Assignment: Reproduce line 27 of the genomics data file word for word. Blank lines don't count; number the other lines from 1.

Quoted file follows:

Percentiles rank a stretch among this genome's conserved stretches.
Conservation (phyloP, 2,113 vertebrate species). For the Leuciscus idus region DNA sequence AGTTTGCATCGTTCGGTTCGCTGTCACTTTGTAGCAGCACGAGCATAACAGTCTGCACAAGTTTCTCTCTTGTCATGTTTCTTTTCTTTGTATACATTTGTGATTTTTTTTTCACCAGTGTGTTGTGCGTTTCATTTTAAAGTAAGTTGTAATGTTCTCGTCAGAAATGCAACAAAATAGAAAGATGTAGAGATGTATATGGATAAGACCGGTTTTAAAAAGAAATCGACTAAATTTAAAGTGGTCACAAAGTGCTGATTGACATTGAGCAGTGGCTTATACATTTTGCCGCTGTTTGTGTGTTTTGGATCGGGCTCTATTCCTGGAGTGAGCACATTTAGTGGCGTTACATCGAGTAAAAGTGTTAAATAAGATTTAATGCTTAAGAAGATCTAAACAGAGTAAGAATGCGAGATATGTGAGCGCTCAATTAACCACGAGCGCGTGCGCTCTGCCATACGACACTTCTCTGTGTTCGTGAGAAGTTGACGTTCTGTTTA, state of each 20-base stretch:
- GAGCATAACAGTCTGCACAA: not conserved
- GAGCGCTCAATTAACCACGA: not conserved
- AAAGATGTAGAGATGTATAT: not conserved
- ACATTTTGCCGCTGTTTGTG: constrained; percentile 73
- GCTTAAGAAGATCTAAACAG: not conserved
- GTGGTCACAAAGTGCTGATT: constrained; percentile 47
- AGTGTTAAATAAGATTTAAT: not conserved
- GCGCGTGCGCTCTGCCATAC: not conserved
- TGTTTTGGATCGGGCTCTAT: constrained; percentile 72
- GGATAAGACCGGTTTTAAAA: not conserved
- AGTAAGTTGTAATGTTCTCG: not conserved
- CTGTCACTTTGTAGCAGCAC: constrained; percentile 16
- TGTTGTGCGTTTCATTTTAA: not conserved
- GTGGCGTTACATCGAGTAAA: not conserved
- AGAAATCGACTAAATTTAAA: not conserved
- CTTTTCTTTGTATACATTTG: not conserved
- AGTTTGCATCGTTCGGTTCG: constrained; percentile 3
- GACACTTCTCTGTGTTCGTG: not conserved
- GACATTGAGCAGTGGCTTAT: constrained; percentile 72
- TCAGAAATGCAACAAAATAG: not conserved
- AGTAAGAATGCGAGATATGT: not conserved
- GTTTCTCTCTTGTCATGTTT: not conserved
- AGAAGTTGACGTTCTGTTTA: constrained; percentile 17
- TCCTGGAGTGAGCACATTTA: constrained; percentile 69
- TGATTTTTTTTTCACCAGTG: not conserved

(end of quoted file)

- TGATTTTTTTTTCACCAGTG: not conserved